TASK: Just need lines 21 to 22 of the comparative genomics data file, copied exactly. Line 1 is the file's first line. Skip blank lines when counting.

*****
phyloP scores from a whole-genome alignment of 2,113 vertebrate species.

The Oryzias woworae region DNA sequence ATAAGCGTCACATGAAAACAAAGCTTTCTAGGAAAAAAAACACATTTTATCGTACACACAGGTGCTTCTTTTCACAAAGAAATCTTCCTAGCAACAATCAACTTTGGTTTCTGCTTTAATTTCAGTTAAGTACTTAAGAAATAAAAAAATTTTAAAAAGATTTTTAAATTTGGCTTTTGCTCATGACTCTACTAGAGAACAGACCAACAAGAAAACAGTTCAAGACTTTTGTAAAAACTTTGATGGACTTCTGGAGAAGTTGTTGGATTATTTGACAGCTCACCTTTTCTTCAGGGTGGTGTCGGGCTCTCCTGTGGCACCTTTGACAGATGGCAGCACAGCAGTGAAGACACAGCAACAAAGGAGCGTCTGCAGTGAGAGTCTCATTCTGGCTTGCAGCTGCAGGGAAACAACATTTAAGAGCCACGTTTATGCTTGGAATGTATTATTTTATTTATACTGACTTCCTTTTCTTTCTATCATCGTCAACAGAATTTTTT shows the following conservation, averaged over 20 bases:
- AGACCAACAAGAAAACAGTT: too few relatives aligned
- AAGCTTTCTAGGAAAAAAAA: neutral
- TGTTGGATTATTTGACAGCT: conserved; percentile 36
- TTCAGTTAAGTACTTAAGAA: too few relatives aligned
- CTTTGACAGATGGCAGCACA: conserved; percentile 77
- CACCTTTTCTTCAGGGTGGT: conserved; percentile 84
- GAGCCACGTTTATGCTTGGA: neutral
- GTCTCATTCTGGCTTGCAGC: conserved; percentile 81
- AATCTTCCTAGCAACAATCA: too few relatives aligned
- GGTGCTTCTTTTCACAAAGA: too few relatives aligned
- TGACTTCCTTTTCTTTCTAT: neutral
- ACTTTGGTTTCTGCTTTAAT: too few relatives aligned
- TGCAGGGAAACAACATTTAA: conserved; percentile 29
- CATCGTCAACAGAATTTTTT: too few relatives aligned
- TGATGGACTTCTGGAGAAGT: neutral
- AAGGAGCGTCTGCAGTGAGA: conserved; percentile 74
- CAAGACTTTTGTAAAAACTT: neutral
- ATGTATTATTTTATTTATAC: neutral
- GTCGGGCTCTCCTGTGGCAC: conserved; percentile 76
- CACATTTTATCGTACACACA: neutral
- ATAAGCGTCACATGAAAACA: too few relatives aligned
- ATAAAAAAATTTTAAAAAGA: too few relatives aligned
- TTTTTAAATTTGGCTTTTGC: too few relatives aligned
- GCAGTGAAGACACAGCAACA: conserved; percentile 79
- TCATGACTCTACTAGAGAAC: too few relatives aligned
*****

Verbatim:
- GTCGGGCTCTCCTGTGGCAC: conserved; percentile 76
- CACATTTTATCGTACACACA: neutral